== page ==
Carl Love

## 26109 Reputation

11 years, 60 days
Himself
Wayland, Massachusetts, United States
My name was formerly Carl Devore.

## I get it...

@Joe Riel Finally, I get it! Thank you for your patient explanation. Put more succintly (I think), in all cases I was missing the choice of whether the element(s) of (A xor B) were or were not in C. In the |AB|=4 case, there is one such element, for a factor of 2; in the |AB|=3 case, there are two such elements, for a factor of 2^2.

I editted my solution at the top of this subthread to reflect these corrections.

## PolynomialIdeals...

My experience with this, admittedly very limited, is that the ?PolynomialIdeals package gives you access the Groebner package with a more ideal-oriented syntax.

## You're right, I was using the wrong vers...

@Markiyan Hirnyk You're right, I was using the wrong version of Maple. I just sent you an email with more info.

## You're right, I was using the wrong vers...

@Markiyan Hirnyk You're right, I was using the wrong version of Maple. I just sent you an email with more info.

## A simulation in Maple...

@Markiyan Hirnyk By doing a simulation in Maple, I know that my answer is wrong and that Joe's edit of his original answer is correct. But I either don't understand or don't agree with Joe's analysis of what was wrong with my answer. My simulation showed that my count of the |AB|=4 case was short by a factor of 2, and my counts of both subcases of the |AB|=3 case were short by a factor of 4. Here's the simulation code:

S:= combinat[powerset](5):
n:= 0: ab3:= 0: ab4:= 0: ab5:= 0: b4:= 0:
for A in S do  for B in S do  for C in S do
if nops(A union B) = 5 and nops(A intersect B intersect C) = 3 then
n:= n+1;
abn:= nops(A intersect B);
if abn=3 then
ab3:= ab3+1;
if nops(B)=4 then b4:= b4+1 end if
elif abn=4 then ab4:= ab4+1
end if
end if
end do  end do  end do:
n, ab3, ab4, b4;

So, the final answer is 250*binomial(30,5)*2^25, which is the same as what Joe got, although he expressed it differently.

## A simulation in Maple...

@Markiyan Hirnyk By doing a simulation in Maple, I know that my answer is wrong and that Joe's edit of his original answer is correct. But I either don't understand or don't agree with Joe's analysis of what was wrong with my answer. My simulation showed that my count of the |AB|=4 case was short by a factor of 2, and my counts of both subcases of the |AB|=3 case were short by a factor of 4. Here's the simulation code:

S:= combinat[powerset](5):
n:= 0: ab3:= 0: ab4:= 0: ab5:= 0: b4:= 0:
for A in S do  for B in S do  for C in S do
if nops(A union B) = 5 and nops(A intersect B intersect C) = 3 then
n:= n+1;
abn:= nops(A intersect B);
if abn=3 then
ab3:= ab3+1;
if nops(B)=4 then b4:= b4+1 end if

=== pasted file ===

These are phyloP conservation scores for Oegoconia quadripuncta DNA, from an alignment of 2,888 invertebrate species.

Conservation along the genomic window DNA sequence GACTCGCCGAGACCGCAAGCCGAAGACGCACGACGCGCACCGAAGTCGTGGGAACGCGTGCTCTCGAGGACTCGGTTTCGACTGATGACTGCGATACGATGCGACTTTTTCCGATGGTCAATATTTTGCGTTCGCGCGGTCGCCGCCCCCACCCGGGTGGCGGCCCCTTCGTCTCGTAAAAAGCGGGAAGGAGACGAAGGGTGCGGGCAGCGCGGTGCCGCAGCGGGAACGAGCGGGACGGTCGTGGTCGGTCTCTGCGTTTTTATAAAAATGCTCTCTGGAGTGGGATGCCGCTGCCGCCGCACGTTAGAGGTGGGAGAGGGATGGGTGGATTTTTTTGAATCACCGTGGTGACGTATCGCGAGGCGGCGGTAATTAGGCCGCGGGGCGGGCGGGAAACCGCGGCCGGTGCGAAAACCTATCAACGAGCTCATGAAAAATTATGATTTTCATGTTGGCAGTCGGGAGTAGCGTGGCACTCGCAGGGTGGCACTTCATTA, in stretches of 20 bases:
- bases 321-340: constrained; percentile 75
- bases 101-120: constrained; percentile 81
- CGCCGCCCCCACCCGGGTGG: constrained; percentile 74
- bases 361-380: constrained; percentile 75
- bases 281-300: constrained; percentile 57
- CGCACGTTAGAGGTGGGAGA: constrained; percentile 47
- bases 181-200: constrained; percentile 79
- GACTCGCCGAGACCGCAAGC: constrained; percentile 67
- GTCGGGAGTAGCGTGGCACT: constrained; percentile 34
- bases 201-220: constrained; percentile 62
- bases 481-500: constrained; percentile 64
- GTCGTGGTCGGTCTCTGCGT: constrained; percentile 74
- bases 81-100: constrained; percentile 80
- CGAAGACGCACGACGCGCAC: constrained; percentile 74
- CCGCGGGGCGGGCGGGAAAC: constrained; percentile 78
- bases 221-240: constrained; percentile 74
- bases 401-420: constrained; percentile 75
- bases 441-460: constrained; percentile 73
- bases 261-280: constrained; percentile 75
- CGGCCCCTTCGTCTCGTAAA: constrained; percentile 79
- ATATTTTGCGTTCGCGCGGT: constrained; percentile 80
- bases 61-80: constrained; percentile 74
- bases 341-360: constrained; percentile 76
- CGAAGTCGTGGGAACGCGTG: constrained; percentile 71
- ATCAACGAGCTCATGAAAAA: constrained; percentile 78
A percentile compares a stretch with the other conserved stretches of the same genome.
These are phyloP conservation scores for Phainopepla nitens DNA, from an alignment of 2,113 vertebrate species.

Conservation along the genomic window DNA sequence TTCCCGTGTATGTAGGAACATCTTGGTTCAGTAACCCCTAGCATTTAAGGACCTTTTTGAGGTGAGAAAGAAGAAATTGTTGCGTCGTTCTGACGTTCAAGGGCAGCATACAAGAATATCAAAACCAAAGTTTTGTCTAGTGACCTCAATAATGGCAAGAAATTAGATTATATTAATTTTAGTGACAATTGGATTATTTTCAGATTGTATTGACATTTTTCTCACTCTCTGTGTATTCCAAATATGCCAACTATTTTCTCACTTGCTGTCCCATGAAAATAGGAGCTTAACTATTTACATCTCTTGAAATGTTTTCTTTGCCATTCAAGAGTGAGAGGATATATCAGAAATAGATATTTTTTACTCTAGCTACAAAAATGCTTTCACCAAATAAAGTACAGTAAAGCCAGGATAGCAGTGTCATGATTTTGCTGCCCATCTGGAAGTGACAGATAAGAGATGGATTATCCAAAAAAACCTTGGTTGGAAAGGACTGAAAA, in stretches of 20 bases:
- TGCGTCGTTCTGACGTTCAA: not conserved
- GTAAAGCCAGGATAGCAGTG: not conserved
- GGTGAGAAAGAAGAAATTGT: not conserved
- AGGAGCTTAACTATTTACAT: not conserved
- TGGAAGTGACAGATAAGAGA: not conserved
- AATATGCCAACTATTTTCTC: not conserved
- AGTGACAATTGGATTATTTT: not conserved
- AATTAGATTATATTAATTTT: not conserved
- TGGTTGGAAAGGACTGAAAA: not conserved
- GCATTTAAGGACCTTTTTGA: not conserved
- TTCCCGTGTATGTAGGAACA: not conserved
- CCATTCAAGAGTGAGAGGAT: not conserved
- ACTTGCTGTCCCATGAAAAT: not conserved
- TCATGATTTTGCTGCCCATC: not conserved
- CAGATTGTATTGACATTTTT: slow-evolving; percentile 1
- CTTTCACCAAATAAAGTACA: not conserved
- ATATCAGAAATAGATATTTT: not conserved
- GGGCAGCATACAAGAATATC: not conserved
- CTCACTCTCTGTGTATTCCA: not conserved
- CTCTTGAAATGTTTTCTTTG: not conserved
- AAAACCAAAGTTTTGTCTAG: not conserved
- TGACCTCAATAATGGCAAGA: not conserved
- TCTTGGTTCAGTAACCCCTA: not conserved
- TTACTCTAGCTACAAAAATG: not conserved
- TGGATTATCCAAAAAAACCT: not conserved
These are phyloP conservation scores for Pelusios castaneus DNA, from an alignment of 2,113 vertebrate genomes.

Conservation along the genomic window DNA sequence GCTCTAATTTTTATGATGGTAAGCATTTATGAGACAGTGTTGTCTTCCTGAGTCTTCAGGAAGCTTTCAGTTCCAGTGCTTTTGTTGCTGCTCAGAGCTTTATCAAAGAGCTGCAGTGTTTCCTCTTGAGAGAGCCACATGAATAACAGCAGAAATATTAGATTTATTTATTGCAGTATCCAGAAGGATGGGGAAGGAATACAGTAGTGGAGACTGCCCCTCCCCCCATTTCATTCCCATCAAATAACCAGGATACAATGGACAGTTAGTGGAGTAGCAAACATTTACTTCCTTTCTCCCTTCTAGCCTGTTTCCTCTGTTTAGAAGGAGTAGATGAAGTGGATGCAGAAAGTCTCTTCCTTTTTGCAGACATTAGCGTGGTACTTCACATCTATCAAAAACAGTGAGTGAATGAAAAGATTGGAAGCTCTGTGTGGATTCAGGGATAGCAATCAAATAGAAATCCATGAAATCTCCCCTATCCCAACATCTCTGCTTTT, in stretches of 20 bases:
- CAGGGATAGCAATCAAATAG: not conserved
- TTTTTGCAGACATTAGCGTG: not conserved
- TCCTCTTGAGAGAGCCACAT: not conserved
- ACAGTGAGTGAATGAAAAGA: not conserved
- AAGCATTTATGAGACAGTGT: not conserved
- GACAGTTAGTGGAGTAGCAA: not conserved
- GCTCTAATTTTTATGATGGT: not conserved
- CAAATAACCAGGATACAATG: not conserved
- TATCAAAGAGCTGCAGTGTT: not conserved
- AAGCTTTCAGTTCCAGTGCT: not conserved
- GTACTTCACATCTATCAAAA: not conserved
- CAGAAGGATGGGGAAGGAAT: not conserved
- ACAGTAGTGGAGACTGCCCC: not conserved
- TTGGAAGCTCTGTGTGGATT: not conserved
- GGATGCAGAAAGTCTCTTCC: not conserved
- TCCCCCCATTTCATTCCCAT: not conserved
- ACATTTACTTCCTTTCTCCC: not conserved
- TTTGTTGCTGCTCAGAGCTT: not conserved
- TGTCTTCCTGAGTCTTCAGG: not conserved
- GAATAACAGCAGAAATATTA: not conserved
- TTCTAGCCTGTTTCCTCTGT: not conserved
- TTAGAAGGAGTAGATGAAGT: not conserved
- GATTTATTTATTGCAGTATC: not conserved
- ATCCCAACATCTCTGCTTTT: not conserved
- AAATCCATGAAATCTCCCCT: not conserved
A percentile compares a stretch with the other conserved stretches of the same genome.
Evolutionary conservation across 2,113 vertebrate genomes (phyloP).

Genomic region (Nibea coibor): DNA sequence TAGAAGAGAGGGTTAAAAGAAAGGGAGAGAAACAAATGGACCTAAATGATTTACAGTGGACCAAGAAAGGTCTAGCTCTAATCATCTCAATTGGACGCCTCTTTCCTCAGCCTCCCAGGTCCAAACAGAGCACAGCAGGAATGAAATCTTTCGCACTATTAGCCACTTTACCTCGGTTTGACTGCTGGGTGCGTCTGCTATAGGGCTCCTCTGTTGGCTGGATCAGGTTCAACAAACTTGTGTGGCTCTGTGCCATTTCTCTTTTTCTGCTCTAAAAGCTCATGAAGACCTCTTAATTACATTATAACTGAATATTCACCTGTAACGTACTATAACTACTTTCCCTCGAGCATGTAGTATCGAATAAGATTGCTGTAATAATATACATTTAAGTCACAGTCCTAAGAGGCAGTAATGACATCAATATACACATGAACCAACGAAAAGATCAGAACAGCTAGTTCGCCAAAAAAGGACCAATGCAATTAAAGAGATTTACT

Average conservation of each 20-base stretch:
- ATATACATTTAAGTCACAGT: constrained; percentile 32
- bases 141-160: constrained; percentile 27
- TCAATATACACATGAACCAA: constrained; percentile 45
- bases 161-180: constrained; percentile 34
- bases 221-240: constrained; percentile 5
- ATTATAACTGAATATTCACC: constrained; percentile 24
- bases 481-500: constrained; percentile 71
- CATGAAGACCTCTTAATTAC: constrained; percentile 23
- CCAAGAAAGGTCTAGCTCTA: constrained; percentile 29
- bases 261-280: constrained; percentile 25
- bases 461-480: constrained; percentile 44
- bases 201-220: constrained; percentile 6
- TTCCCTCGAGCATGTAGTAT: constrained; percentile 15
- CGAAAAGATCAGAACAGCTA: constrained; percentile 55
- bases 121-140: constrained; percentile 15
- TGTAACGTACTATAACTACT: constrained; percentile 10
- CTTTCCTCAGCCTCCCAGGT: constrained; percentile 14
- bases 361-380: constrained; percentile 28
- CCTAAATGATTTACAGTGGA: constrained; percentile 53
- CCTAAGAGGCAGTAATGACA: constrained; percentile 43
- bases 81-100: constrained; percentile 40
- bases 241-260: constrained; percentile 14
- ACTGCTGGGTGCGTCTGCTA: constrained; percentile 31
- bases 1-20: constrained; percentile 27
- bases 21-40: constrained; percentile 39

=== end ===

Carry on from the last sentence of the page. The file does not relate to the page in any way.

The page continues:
elif abn=4 then ab4:= ab4+1
end if
end if
end do  end do  end do:
n, ab3, ab4, b4;

So, the final answer is 250*binomial(30,5)*2^25, which is the same as what Joe got, although he expressed it differently.

## Code Edit Region...

The best way to enter multi-line code into a Maple worksheet is to use a Code Edit Region. Place your cursor where you want the window, then select Code Edit Region from the Insert menu. It gives you a Notepad-like editor with tabs and hanging indents. Also, you can use ordinary Enter (or Return) instead of Shift-Enter (Shift-Return).

Please upload your worksheet, not just a screen shot of it, so that we can work with it. Use the green up arrow that is the last thing on the tool bar of the MaplePrimes editor. And please upload a photo of a hand-drawn sketch of what you think the plot should look like. My first impression is that we can use the RootOf comand with the selector option.

## I doubt it...

I doubt that it could be expressed in radical form without the I, because it comes from solving a cubic. Attempting to use evalc and simplify puts it back into a trigonometric form.

## It could be any integer number of degree...

"... if the number of degrees is divisible by three" seems like a rather weak statement! Here I prove that the trigonometric functions for any integer number of degrees can be expressed in radicals. Below, I derive cos(20°) in radicals (because the expression is relatively simple) and cos(1°). Clearly, once you have cos(1°) in radicals you can get any trigonometric function of any integer number of degrees in radicals by applying secondary-school-level identities.

I also used my font chart from my previous post to find that the degree symbol is character number 176, so I use that below.

It is surprising that convert(..., radical) does not apply these techniques. It seems limited to multiple-of-three degrees.

 > restart;
 > °:= Pi/180:
 > cos(3*`20°`) = cos(60*°);

 > expand(%);

 > solve({%, cos(`20°`) > 0}, cos(`20°`), Explicit);

 > solve({%, cos(`1°`) > 0}, cos(`1°`), Explicit);